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Brood parasitism: Scientists crack a million-year-old evolutionary puzzle about fake eggs

Brood parasitism: Scientists crack a million-year-old evolutionary puzzle about fake eggs

For example, two different lines of female cuckoo-weavers evolved to lay eggs with either a red or blue background, as an evolutionary response to similar diversity in their rump-like hosts. But there is no evidence that they can form the exact mixture of pigments needed to lay the olive green eggs that some host females can produce.

In a previous study, Professor Spottiswoode found that an increasing proportion of eggs laid by rust-legged rusts are olive green, indicating that this is an accelerated evolutionary counterattack.

As expected, the researchers found that host birds transmit the ability to lay “anti-fraud” eggs through a genetic process different from that of cuckoo weavers, that is, through inheritance from both parents.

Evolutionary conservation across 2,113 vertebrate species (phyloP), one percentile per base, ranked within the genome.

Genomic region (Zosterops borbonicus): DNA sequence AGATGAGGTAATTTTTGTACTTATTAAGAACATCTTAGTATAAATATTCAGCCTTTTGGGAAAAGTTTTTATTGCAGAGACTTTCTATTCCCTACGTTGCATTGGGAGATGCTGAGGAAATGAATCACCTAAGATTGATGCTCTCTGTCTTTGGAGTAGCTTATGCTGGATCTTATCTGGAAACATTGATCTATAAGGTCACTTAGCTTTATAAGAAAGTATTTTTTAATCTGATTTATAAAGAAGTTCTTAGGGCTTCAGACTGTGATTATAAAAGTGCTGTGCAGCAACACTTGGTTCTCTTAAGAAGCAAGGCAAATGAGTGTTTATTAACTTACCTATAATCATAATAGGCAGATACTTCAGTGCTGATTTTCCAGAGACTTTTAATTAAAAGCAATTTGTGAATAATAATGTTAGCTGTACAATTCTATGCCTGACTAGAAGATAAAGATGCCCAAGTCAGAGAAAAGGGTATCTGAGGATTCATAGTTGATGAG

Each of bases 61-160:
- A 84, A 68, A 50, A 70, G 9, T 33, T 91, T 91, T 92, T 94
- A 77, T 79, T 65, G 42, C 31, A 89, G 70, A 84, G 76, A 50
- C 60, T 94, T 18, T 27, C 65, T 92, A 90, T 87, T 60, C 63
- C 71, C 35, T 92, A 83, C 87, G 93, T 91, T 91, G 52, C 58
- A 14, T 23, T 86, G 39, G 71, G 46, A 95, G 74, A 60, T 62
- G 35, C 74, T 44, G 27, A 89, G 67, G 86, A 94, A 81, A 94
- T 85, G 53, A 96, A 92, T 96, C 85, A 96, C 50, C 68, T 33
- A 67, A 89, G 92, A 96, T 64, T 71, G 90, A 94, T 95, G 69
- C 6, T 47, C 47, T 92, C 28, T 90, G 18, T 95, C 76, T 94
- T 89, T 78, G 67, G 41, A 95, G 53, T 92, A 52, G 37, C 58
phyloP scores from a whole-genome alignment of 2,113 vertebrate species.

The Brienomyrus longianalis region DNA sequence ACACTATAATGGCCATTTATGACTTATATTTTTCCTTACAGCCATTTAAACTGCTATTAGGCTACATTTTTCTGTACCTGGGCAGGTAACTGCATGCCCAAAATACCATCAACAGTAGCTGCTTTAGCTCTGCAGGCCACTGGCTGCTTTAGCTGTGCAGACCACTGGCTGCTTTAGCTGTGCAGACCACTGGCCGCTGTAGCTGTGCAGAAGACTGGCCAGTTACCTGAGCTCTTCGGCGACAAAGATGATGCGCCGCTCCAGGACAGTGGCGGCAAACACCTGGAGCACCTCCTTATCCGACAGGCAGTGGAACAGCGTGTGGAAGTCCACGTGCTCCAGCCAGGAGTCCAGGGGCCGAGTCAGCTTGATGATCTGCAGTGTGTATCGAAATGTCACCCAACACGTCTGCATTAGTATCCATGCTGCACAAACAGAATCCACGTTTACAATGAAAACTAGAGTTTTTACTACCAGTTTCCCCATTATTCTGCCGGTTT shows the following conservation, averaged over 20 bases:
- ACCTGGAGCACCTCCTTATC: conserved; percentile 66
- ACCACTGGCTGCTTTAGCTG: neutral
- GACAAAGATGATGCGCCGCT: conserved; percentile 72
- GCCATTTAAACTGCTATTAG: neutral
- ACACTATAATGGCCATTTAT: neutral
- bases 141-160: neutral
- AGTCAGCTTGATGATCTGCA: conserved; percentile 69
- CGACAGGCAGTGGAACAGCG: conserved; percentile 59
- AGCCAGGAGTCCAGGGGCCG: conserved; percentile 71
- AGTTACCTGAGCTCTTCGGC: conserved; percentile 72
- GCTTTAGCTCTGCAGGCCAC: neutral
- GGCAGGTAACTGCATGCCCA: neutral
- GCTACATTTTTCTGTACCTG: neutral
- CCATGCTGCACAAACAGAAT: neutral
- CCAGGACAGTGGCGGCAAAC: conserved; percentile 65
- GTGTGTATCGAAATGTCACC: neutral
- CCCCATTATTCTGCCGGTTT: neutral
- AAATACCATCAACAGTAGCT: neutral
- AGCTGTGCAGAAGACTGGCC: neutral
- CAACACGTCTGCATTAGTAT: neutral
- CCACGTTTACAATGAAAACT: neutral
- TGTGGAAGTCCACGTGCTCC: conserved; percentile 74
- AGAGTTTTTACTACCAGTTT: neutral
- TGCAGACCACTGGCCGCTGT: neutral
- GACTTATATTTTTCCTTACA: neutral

“Cuckoo weavers are losing a powerful source of evolutionary innovation, and this may spoil them in the arms race that is going on here. The way they inherit their ability to mimic the host’s eggs is at a disadvantage because they are more likely to lose the host’s defenses. The host species is more effective and limits the ability of the parasite. on responding to it,” Spottiswood said.

Obviously, if cuckoo weavers inherited their ability to imitate eggs from both parents, they would risk that the eggs would not resemble the host’s eggs, but would likely allow them to have a wider palette for color production. . Being inherited only from the mother greatly limits their possibilities.

“We may be seeing the emergence of unique ‘egg signatures’, which can force cuckoo weavers to switch to other naive host species. Or parasitic birds may become increasingly dependent on young host individuals who have not yet learned to have their own signatures and are bad at detecting mismatched eggs. “.

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The study also suggests that selection pressures for host defenses led to cuckoo weavers passing control of egg appearance to the maternal part of the genome at least two million years ago.

The international team’s study was published in Proceedings of the National Academy of Sciences† This article is based on a Cambridge University press release.